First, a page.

January 15, 2013
By Douglas Gundel, Lead Product Development Engineer, 3M Electronic Solution Division
Building enterprise computing systems and configuring the data centers they inhabit present a number of challenges. Space ranks at the top of the list; more and more performance must be wrung from the same volume as the previous product generation. Meanwhile, additional equipment needs to be squeezed into the data center’s existing footprint. Cables and cable assemblies for internal and external applications can make this challenge more difficult by requiring a large-volume pathway for routing.
Passive copper cables remain a cost-effective option for routing I/O in high-performance enterprise systems and for networking applications with reaches of 10 meters or less. However, conventional copper cabling can consume precious real estate and contribute to congestion inside and outside the box. Internally, cable congestion can restrict critical airflow around the electronic components and block heat sinks. Externally, cables can eat up precious space in the rack. In addition to their bulk, most high-speed cables require a generous bend radius, demanding even more space.
In response to acute space constraints, 3M set out to design a thinner, more routable high-speed twin axial cable. That effort resulted in the development of a flat, foldable twin axial cable. The cable’s construction is fundamentally different than conventional wrapped twin axial cable. It provides high signal integrity over large distances, and has the ability to bend and fold without significantly affecting performance. Cable assemblies based on the cable are currently being used for and designed into internal and external applications to speeds as high as 14 Gb/s per channel and potentially much higher, depending on cable length and configuration.
A major barrier to decreasing cable assembly bulk and increasing routability has been the shielding construction. Shielding, of course, is necessary to maintain signal integrity in high-speed data cables. In conventional twin axial constructions, shielding is typically wrapped spirally around the insulated wire pairs. The shielding layer is then overwrapped with another film layer to provide support and retain the primary shield wrap. In a bundle of eight such pairs, the final cable is typically 4 mm to 8 mm thick (depending on the wire gauge and the material used to contain the bundle). While wrapped-shield cables offer some limited ability to bend around corners, designers must be careful not to bend the cables too much because the shielding and overwrap materials can distort the precise cable geometry needed to maintain impedance control, which can degrade signal performance. Moreover, the wrapped shield, with repeated breaks in the shield along the cable length, can produce an unwanted resonance effect, evident at certain frequencies.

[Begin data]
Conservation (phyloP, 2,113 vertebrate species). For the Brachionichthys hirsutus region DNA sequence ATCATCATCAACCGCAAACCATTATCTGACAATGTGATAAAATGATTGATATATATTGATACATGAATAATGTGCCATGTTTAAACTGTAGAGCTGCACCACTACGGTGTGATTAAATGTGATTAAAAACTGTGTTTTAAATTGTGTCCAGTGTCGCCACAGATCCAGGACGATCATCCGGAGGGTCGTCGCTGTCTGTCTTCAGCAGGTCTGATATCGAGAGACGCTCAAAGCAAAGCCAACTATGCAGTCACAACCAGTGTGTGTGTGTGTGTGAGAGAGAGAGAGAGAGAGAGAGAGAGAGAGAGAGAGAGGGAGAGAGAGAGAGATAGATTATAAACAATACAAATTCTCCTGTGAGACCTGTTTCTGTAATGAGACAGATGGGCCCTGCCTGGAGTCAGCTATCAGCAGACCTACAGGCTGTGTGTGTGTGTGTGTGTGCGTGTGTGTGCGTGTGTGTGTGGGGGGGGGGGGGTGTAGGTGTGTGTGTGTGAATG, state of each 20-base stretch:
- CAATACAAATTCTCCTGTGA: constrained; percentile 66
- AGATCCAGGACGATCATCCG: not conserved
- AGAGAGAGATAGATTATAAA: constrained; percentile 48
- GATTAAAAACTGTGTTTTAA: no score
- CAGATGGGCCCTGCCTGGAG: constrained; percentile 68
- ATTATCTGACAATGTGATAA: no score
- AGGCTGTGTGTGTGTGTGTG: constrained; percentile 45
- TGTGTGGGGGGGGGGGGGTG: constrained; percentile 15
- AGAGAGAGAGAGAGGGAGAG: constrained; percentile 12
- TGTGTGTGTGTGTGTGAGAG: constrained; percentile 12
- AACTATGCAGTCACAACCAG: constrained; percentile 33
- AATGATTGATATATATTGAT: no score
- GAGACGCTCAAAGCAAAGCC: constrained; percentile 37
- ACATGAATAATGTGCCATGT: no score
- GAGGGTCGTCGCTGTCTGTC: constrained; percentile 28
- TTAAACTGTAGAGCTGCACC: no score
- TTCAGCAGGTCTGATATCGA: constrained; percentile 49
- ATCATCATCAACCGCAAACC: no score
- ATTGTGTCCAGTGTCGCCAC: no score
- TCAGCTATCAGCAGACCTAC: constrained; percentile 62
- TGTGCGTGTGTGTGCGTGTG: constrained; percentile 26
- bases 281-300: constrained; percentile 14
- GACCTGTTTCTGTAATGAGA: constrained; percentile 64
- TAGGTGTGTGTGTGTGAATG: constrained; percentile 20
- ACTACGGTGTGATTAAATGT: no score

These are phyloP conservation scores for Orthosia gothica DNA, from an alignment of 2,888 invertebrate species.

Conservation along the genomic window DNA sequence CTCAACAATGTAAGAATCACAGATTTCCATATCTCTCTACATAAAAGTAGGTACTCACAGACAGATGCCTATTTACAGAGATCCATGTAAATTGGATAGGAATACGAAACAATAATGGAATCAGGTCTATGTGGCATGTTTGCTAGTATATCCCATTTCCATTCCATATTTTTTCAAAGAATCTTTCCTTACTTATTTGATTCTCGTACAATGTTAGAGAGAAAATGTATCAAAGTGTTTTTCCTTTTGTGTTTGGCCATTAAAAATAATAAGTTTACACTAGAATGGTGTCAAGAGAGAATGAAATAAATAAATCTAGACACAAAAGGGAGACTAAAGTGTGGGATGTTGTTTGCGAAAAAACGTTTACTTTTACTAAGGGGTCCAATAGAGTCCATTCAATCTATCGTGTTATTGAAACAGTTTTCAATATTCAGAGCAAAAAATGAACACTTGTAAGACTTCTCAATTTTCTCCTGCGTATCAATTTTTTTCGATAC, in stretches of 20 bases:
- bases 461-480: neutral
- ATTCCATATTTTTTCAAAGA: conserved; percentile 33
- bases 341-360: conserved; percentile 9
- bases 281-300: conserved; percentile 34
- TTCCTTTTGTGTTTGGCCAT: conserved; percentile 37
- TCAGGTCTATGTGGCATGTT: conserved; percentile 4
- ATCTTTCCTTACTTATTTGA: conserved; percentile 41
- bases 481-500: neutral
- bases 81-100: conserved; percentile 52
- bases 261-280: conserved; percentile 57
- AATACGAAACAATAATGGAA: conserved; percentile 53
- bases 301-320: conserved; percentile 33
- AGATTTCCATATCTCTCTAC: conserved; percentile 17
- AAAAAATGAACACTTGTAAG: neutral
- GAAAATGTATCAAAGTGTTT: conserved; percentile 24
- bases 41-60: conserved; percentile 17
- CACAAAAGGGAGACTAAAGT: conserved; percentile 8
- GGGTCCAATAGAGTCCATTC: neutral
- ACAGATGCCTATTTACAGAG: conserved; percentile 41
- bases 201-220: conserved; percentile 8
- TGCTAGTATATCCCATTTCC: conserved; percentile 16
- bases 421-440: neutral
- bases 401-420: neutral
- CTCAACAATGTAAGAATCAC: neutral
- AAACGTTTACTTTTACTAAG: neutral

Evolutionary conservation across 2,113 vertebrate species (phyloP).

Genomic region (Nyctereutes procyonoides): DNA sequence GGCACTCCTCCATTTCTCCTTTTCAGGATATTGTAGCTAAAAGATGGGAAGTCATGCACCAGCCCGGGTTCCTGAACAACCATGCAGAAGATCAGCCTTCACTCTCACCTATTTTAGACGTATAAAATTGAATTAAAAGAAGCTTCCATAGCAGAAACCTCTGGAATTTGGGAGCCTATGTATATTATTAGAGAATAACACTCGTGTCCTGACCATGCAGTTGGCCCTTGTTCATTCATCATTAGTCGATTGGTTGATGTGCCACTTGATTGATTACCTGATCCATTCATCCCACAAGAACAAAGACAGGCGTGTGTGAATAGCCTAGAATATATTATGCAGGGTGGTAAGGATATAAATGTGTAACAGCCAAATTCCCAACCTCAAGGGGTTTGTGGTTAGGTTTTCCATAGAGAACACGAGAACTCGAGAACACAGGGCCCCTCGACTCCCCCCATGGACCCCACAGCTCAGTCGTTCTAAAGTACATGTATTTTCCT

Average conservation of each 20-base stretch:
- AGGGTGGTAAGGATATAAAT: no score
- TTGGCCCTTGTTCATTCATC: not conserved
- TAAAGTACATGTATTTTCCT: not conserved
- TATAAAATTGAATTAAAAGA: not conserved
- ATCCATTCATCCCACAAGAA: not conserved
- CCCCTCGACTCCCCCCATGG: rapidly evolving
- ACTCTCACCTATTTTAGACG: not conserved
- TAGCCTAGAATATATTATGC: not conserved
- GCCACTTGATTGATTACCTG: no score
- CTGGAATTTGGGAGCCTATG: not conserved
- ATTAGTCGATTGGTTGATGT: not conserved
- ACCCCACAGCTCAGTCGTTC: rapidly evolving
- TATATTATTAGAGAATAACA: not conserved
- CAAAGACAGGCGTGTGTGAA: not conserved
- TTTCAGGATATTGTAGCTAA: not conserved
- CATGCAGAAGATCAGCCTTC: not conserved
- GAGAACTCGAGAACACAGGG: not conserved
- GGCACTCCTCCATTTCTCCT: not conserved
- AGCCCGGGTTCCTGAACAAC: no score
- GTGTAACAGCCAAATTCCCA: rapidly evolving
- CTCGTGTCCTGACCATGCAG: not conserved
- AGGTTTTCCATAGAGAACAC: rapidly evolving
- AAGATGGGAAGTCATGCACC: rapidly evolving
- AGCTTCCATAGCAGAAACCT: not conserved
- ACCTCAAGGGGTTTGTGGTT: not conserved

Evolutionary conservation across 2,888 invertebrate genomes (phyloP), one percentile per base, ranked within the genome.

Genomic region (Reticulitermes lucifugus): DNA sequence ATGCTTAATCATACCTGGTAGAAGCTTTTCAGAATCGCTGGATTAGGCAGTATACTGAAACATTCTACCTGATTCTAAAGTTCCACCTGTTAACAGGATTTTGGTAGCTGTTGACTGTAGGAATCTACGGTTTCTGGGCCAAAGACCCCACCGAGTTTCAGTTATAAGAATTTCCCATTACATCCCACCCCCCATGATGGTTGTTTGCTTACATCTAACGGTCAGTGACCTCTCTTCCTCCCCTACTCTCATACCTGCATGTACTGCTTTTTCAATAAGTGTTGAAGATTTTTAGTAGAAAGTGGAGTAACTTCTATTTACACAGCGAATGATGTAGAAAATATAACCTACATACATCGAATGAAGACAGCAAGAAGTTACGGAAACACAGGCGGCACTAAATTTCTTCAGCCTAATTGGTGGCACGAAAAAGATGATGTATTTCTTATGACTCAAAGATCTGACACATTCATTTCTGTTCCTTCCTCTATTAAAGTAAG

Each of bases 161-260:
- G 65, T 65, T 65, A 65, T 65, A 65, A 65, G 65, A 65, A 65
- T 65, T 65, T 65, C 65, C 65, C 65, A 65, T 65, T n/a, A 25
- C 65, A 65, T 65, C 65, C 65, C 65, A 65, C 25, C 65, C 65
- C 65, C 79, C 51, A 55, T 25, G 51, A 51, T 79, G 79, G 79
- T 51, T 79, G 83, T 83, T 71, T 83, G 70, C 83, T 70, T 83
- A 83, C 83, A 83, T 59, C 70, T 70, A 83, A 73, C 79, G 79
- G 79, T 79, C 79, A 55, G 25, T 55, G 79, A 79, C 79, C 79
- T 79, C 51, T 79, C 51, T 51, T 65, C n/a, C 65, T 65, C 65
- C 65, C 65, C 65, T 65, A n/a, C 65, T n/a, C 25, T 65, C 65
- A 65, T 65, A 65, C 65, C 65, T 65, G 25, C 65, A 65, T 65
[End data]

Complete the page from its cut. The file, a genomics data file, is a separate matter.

The flat, foldable twin axial cable takes a different approach. It combines very low bend radius with high performance. This is achieved by using a longitudinal shield structure with a signal response that is highly tolerant of decreased bend radii. With this design, bending and folding the cable, even in multiple places, does not significantly impact its performance. Tests show that each fold (180° fold at 1 mm bend radius) impacts impedance at the fold location by approximately 0.5 ohms (70 ps 20/80% rise time), which is well within the tightest impedance specification. In many current applications, the cable is folded in at least four or more locations. An even greater fold count can be achieved without adversely affecting the cable or cable assembly’s ability to meet the given performance requirement.
At only 0.88 mm thick for a single ribbon of 30 AWG (American Wire Gauge) cable (two ribbons stacked or side-by-side are needed for an 8-pair cable), this flat, foldable twin axial cable is significantly slimmer than its wrapped-shield predecessors, yet it can outperform them. Up to at least 40 GHz, according to tests conducted at 3M, the cable is free from the large signal loss over a certain frequency range (resonance) that is common in wrapped-shield twin axial cable. This means that the cable is suitable for current and emerging high-speed serial transmission standards, such as SAS 2.1, PCI Express, Ethernet, Infiniband, SFP+, QSFP/QSFP+, and others. The cable is also low skew, and the ribbon construction allows users to further control skew that sometimes occurs when managing discrete, individual twin axial pairs, which is especially important at speeds above 10 Gb/s.
For internal applications, the flat, foldable twin axial cable’s tight bend radius and low profile opens up entirely new options for routing cable. The cable can be run along cabinet walls and bent flush into corners. It can snake between processors, heat sinks, and fans, freeing up valuable space in the mechanical design of the unit for components or airflow. Highly conformable compared to round cable, the cable can be placed out of the way of airflow. Therefore, it can potentially reduce the cost, complexity, and power consumption of cooling the system.
For external applications, the cable’s ability to fold allows for higher density racks and space savings. A typical round copper cable can consume several inches as it is bent to turn a corner, while a flat foldable cable can use less than half an inch to bend. The combined space savings multiplied over many racks in a data center can be very significant.